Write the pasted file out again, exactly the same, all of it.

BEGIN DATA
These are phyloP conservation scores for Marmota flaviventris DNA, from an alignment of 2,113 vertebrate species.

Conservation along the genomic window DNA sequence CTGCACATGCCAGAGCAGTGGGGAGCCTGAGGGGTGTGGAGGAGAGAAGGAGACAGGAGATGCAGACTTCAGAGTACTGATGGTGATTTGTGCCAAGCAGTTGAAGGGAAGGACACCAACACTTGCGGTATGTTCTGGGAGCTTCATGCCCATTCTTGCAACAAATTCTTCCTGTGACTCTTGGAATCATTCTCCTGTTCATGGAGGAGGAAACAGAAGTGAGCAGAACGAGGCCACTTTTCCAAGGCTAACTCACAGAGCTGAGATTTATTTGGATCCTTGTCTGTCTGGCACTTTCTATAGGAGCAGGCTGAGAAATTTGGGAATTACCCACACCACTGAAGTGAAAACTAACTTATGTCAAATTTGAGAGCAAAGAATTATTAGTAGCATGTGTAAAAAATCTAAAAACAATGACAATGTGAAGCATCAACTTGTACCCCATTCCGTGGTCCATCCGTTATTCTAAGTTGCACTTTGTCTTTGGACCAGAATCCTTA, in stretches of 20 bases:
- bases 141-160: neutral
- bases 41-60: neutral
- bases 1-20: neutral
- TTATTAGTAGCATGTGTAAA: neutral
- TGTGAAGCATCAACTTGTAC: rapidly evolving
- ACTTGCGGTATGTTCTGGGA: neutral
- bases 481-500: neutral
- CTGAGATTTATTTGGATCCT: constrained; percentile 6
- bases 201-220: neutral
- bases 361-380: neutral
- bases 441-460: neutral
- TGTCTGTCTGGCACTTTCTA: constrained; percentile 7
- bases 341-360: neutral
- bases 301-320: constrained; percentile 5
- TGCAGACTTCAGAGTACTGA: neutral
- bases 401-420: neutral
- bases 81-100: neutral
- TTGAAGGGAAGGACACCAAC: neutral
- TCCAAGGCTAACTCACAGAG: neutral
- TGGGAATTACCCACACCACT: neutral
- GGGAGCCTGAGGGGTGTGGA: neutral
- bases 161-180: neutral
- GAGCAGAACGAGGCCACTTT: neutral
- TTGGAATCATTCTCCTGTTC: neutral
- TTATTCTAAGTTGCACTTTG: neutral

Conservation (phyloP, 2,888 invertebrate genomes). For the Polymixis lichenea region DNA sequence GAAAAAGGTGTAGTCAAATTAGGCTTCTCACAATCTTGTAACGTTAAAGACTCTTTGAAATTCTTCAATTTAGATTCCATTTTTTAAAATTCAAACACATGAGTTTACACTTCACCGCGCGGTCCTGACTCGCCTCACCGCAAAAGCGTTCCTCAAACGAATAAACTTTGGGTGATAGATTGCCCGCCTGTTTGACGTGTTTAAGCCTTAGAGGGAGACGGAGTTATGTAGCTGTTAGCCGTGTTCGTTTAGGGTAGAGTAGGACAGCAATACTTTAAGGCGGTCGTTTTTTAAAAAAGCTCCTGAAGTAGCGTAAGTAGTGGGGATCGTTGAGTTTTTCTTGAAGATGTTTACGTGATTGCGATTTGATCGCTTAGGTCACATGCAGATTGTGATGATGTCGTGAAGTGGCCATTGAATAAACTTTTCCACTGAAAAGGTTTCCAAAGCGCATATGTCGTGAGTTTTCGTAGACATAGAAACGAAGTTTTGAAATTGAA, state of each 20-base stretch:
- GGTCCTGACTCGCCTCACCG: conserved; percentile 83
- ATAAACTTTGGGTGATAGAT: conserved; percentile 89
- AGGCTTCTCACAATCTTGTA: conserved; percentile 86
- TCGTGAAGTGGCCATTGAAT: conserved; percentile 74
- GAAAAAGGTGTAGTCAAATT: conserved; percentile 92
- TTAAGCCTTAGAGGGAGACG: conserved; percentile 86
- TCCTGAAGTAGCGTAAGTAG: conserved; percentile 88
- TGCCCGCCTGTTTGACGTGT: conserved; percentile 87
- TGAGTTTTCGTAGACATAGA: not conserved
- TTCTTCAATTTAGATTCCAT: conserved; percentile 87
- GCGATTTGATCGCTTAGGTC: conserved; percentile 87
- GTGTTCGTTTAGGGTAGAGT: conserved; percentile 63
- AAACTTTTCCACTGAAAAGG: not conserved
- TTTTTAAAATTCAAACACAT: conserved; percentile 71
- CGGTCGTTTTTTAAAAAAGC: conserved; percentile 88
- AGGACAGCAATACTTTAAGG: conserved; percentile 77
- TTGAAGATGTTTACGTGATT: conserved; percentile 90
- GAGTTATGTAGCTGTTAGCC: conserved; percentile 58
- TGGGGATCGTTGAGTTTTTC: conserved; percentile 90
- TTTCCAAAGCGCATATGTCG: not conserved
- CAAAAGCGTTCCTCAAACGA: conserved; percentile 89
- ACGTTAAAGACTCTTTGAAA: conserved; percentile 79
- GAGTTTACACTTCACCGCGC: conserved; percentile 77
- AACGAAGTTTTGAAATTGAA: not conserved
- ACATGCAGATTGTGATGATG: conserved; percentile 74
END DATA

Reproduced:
These are phyloP conservation scores for Marmota flaviventris DNA, from an alignment of 2,113 vertebrate species.

Conservation along the genomic window DNA sequence CTGCACATGCCAGAGCAGTGGGGAGCCTGAGGGGTGTGGAGGAGAGAAGGAGACAGGAGATGCAGACTTCAGAGTACTGATGGTGATTTGTGCCAAGCAGTTGAAGGGAAGGACACCAACACTTGCGGTATGTTCTGGGAGCTTCATGCCCATTCTTGCAACAAATTCTTCCTGTGACTCTTGGAATCATTCTCCTGTTCATGGAGGAGGAAACAGAAGTGAGCAGAACGAGGCCACTTTTCCAAGGCTAACTCACAGAGCTGAGATTTATTTGGATCCTTGTCTGTCTGGCACTTTCTATAGGAGCAGGCTGAGAAATTTGGGAATTACCCACACCACTGAAGTGAAAACTAACTTATGTCAAATTTGAGAGCAAAGAATTATTAGTAGCATGTGTAAAAAATCTAAAAACAATGACAATGTGAAGCATCAACTTGTACCCCATTCCGTGGTCCATCCGTTATTCTAAGTTGCACTTTGTCTTTGGACCAGAATCCTTA, in stretches of 20 bases:
- bases 141-160: neutral
- bases 41-60: neutral
- bases 1-20: neutral
- TTATTAGTAGCATGTGTAAA: neutral
- TGTGAAGCATCAACTTGTAC: rapidly evolving
- ACTTGCGGTATGTTCTGGGA: neutral
- bases 481-500: neutral
- CTGAGATTTATTTGGATCCT: constrained; percentile 6
- bases 201-220: neutral
- bases 361-380: neutral
- bases 441-460: neutral
- TGTCTGTCTGGCACTTTCTA: constrained; percentile 7
- bases 341-360: neutral
- bases 301-320: constrained; percentile 5
- TGCAGACTTCAGAGTACTGA: neutral
- bases 401-420: neutral
- bases 81-100: neutral
- TTGAAGGGAAGGACACCAAC: neutral
- TCCAAGGCTAACTCACAGAG: neutral
- TGGGAATTACCCACACCACT: neutral
- GGGAGCCTGAGGGGTGTGGA: neutral
- bases 161-180: neutral
- GAGCAGAACGAGGCCACTTT: neutral
- TTGGAATCATTCTCCTGTTC: neutral
- TTATTCTAAGTTGCACTTTG: neutral

Conservation (phyloP, 2,888 invertebrate genomes). For the Polymixis lichenea region DNA sequence GAAAAAGGTGTAGTCAAATTAGGCTTCTCACAATCTTGTAACGTTAAAGACTCTTTGAAATTCTTCAATTTAGATTCCATTTTTTAAAATTCAAACACATGAGTTTACACTTCACCGCGCGGTCCTGACTCGCCTCACCGCAAAAGCGTTCCTCAAACGAATAAACTTTGGGTGATAGATTGCCCGCCTGTTTGACGTGTTTAAGCCTTAGAGGGAGACGGAGTTATGTAGCTGTTAGCCGTGTTCGTTTAGGGTAGAGTAGGACAGCAATACTTTAAGGCGGTCGTTTTTTAAAAAAGCTCCTGAAGTAGCGTAAGTAGTGGGGATCGTTGAGTTTTTCTTGAAGATGTTTACGTGATTGCGATTTGATCGCTTAGGTCACATGCAGATTGTGATGATGTCGTGAAGTGGCCATTGAATAAACTTTTCCACTGAAAAGGTTTCCAAAGCGCATATGTCGTGAGTTTTCGTAGACATAGAAACGAAGTTTTGAAATTGAA, state of each 20-base stretch:
- GGTCCTGACTCGCCTCACCG: conserved; percentile 83
- ATAAACTTTGGGTGATAGAT: conserved; percentile 89
- AGGCTTCTCACAATCTTGTA: conserved; percentile 86
- TCGTGAAGTGGCCATTGAAT: conserved; percentile 74
- GAAAAAGGTGTAGTCAAATT: conserved; percentile 92
- TTAAGCCTTAGAGGGAGACG: conserved; percentile 86
- TCCTGAAGTAGCGTAAGTAG: conserved; percentile 88
- TGCCCGCCTGTTTGACGTGT: conserved; percentile 87
- TGAGTTTTCGTAGACATAGA: not conserved
- TTCTTCAATTTAGATTCCAT: conserved; percentile 87
- GCGATTTGATCGCTTAGGTC: conserved; percentile 87
- GTGTTCGTTTAGGGTAGAGT: conserved; percentile 63
- AAACTTTTCCACTGAAAAGG: not conserved
- TTTTTAAAATTCAAACACAT: conserved; percentile 71
- CGGTCGTTTTTTAAAAAAGC: conserved; percentile 88
- AGGACAGCAATACTTTAAGG: conserved; percentile 77
- TTGAAGATGTTTACGTGATT: conserved; percentile 90
- GAGTTATGTAGCTGTTAGCC: conserved; percentile 58
- TGGGGATCGTTGAGTTTTTC: conserved; percentile 90
- TTTCCAAAGCGCATATGTCG: not conserved
- CAAAAGCGTTCCTCAAACGA: conserved; percentile 89
- ACGTTAAAGACTCTTTGAAA: conserved; percentile 79
- GAGTTTACACTTCACCGCGC: conserved; percentile 77
- AACGAAGTTTTGAAATTGAA: not conserved
- ACATGCAGATTGTGATGATG: conserved; percentile 74